The “Asthma Behaving Badly” characters aren’t only on the walls at AZ to show the new campaign to employees, however. The “Phils” are also showing up online on the campaign website, and in digital and social ads and posts on Facebook and Instagram.

Casey McPherson shows his daughters Rose (left) and Weston around Everlum Bio, a lab that he co-founded to spark a treatment for Rose and others with ultra-rare conditions. (Ilana Panich-Linsman)

Fa­ther starts lab af­ter in­tel­lec­tu­al prop­er­ty is­sues stymie rare dis­ease drug de­vel­op­ment

Under bright lab lights, Casey McPherson holds his 6-year-old daughter, Rose. His free hand directs Rose’s gaze toward a computer screen with potential clues in treating her one-of-a kind genetic condition.

Gray specks on the screen show her cells that scientists reprogrammed with the goal of zeroing in on a custom medicine. McPherson co-founded the lab, Everlum Bio, to spark a treatment for Rose — and others like her. A regarded singer-songwriter, McPherson never imagined going into drug development.

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Ying Huang, Legend CEO

Lentivi­ral vec­tor ramp-up: J&J and Leg­end to in­vest $500M in New Jer­sey man­u­fac­tur­ing to sup­port Carvyk­ti

In response to a question on manufacturing scale at Legend Biotech’s R&D day yesterday, the company’s top exec said its partnership with Johnson & Johnson will be doubling its investment in its New Jersey manufacturing center and will be investing a total of $500 million.

With an eye on their BCMA-directed CAR-T therapy Carvykti (cilta-cel), approved in February as a fifth-line treatment for multiple myeloma, Legend CEO Ying Huang said that the ramp-up in production and the decision to manufacture its own lentiviral vectors — currently in shortage worldwide — means they won’t have to deal with that shortage.

Kite Phar­ma gets FDA to sign off on new Cal­i­for­nia-based vec­tor man­u­fac­tur­ing fa­cil­i­ty

Kite Pharma just got FDA approval to kick off operations at a new manufacturing campus.

The cancer-focused, CAR-T cell therapy player made the announcement Monday, saying that the federal regulatory agency gave the green light to Kite’s 100,000 square-foot, retroviral vector manufacturing facility in Oceanside, CA.

Kite’s global head of technical operations Chris McDonald tells Endpoints News that the facility has been in the works for about four years, after Kite teamed up with its parent company Gilead. Gilead acquired Kite Pharma for just shy of $12 billion in 2017.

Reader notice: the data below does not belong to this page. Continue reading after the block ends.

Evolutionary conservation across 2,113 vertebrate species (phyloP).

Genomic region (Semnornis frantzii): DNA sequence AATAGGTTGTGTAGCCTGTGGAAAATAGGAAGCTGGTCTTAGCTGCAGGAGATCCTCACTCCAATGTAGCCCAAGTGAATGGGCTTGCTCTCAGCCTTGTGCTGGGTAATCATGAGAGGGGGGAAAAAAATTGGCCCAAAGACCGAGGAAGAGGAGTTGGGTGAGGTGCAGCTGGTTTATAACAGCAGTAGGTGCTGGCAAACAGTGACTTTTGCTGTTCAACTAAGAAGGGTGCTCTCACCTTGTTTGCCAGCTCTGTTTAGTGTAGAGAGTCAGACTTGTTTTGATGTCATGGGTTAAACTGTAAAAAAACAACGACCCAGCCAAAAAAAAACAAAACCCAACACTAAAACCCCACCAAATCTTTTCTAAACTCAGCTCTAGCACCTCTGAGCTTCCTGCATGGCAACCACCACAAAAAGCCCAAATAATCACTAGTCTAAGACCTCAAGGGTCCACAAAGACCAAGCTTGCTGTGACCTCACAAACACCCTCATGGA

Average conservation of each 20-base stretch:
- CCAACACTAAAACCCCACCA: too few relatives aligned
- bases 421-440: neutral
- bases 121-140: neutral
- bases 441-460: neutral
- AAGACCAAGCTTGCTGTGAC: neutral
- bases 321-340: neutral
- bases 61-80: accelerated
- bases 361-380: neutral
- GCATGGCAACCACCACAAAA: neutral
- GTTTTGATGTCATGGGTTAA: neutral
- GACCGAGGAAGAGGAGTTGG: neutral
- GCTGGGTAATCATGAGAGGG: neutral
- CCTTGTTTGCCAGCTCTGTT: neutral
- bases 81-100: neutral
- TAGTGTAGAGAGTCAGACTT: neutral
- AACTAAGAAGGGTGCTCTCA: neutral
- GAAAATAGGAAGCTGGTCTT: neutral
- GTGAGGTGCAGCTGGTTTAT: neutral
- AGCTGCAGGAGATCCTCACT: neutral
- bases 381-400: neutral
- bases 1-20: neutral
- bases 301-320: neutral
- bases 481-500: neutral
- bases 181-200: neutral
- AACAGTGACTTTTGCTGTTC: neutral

Mar­ket­ingRx roundup: No­var­tis re­cruits NFL coach for Leqvio cam­paign; Pfiz­er pro­motes ‘Sci­ence’ merch on so­cial me­dia

Novartis is turning to a winning coach to talk about Leqvio and the struggles of high cholesterol — including his own. Bruce Arians, the retired NFL head coach of the Arizona Cardinals and Super Bowl-winning Tampa Bay Buccaneers, is partnering with the pharma for its “Coaching Cholesterol” digital, social and public relations effort.

In the campaign, Arians talks about the potential for “great comebacks” in football and heart health. Once nicknamed a “quarterback whisperer,” he is now retired from fulltime coaching (although still a front-office consultant for Tampa Bay), and did a round of media interviews for Novartis, including one with People and Forbes.

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Amy West, Novo Nordisk head of US digital innovation and transformation (Illustration: Assistant Editor Kathy Wong for Endpoints News)

Q&A: No­vo Nordisk dig­i­tal in­no­va­tion chief Amy West dis­cuss­es phar­ma pain points and a health­care 'easy but­ton’

Amy West joined Novo Nordisk more than a decade ago to oversee marketing strategies and campaigns for its US diabetes portfolio. However, her career path shifted into digital, and she hasn’t looked back. West went from leading Novo’s first digital health strategy in the US to now heading up digital innovation and transformation.

She’s currently leading the charge at Novo Nordisk to not only go beyond the pill with digital marketing and health tech, but also test, pilot and develop groundbreaking new strategies needed in today’s consumerized healthcare world.

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Marc Dunoyer, Alexion CEO (AstraZeneca via YouTube)

Up­dat­ed: As­traZeneca nabs a small rare dis­ease gene ther­a­py play­er for 667% pre­mi­um

AstraZeneca is kicking off the fourth quarter with a little M&A Monday for a gene editing player recently overcoming a second clinical hold to its only program in human studies.

The Big Pharma and its subsidiary Alexion are buying out little LogicBio for $2.07 per share. That’s good for a massive 667% premium over its Friday closing price, when it headed into the weekend at 27 cents and just weeks after Nasdaq said LogicBio would have to delist, which has been put on hold as the biotech requests a hearing. It’s one of two biotech deals to commence October, alongside the news of Incyte buying a vitiligo-focused biotech.